*International Business Review*, vol. 11, no. 5, pp. 563–575, 2002. View at Publisher · View at Google Scholar · View at Scopus - G. M. Grossman, “The distribution of talent and the pattern and consequences of international trade,”
*Journal of Political Economy*, vol. 112, no. 1, pp. 209–239, 2004. View at Publisher · View at Google Scholar · View at Scopus - E. L. Brooks, “Why don't firms export more? Product quality and Colombian plants,”
*Journal of Development Economics*, vol. 80, no. 1, pp. 160–178, 2006. View at Publisher · View at Google Scholar · View at Scopus - S. Bougheas and R. Riezman, “Trade and the distribution of human capital,”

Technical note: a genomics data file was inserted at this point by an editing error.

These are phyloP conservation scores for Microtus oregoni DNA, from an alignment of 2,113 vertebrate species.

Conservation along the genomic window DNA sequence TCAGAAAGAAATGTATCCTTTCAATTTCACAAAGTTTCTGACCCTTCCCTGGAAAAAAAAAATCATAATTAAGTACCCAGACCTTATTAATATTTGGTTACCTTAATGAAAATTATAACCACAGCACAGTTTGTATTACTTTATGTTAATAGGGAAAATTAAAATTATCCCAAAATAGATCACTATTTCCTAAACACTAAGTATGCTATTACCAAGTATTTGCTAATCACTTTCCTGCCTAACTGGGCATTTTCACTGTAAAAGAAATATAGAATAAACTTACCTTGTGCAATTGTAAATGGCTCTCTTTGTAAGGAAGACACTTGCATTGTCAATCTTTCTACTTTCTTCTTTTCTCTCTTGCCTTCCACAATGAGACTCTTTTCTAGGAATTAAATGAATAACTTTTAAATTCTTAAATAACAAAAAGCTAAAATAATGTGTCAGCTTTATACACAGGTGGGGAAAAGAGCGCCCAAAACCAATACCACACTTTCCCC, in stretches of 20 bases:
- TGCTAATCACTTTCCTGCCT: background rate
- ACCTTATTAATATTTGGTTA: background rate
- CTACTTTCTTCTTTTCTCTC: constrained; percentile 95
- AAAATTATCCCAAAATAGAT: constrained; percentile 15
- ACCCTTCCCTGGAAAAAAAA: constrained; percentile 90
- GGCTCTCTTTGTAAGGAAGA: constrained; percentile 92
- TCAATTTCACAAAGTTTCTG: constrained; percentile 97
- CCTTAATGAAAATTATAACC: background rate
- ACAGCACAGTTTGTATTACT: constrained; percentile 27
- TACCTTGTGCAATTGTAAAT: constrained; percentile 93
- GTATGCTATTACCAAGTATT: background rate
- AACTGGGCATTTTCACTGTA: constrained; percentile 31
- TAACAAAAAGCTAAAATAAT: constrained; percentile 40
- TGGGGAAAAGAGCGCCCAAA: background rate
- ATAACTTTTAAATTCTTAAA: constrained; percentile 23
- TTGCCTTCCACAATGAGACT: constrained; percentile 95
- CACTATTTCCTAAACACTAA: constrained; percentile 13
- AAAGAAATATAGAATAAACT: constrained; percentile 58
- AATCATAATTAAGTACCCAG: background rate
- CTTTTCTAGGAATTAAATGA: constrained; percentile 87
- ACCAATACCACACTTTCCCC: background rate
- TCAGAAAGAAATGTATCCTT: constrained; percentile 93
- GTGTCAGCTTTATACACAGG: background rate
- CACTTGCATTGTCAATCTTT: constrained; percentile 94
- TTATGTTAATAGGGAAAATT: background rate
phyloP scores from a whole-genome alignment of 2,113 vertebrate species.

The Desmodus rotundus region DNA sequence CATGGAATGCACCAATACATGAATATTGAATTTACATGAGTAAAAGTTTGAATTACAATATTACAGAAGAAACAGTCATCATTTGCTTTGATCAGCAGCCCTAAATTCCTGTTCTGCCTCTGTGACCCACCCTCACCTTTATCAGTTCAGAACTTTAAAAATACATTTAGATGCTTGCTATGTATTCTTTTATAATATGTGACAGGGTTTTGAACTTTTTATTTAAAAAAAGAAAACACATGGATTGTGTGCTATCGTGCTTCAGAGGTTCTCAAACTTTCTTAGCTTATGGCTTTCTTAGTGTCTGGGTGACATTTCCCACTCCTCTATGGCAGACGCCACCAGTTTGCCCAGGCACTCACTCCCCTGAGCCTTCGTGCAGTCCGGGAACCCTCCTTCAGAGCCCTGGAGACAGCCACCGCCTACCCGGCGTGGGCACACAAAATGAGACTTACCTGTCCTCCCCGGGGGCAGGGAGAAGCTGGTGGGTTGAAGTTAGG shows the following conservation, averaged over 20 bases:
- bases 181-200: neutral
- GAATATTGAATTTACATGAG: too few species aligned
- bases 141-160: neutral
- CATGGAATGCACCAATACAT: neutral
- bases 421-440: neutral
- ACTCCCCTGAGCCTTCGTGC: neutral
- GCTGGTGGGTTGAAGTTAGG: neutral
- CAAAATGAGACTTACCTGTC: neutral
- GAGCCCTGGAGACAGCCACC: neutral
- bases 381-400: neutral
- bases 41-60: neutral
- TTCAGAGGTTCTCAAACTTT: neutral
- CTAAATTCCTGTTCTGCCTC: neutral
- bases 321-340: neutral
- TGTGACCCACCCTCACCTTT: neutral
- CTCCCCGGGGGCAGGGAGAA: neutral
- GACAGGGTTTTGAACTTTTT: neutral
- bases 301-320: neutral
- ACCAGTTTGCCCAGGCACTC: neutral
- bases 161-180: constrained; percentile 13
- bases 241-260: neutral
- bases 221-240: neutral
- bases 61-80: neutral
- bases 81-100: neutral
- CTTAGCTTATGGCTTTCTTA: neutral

*Journal of International Economics*, vol. 73, no. 2, pp. 421–433, 2007. View at Publisher · View at Google Scholar · View at Scopus - F. J. Contractor and S. M. Mudambi, “The influence of human capital investment on the exports of services and goods: an analysis of the top 25 services outsourcing countries,”
*Management International Review*, vol. 48, no. 4, pp. 433–445, 2008. View at Publisher · View at Google Scholar · View at Scopus - J. B. Jensen, “Trade in high-tech services,”
*Journal of Industry, Competition and Trade*, vol. 8, no. 3-4, pp. 181–197, 2008. View at Publisher · View at Google Scholar · View at Scopus - M. E. Waugh, “Human capital, product quality, and bilateral trade,” Mimeo, Federal Reserve Bank of Minneapolis, http://homepages.nyu.edu/~mw134/uploads/56836/PQHC_v4.pdf, 2008.
- A. Arora and S. Bagde, “Human capital and the Indian software industry,”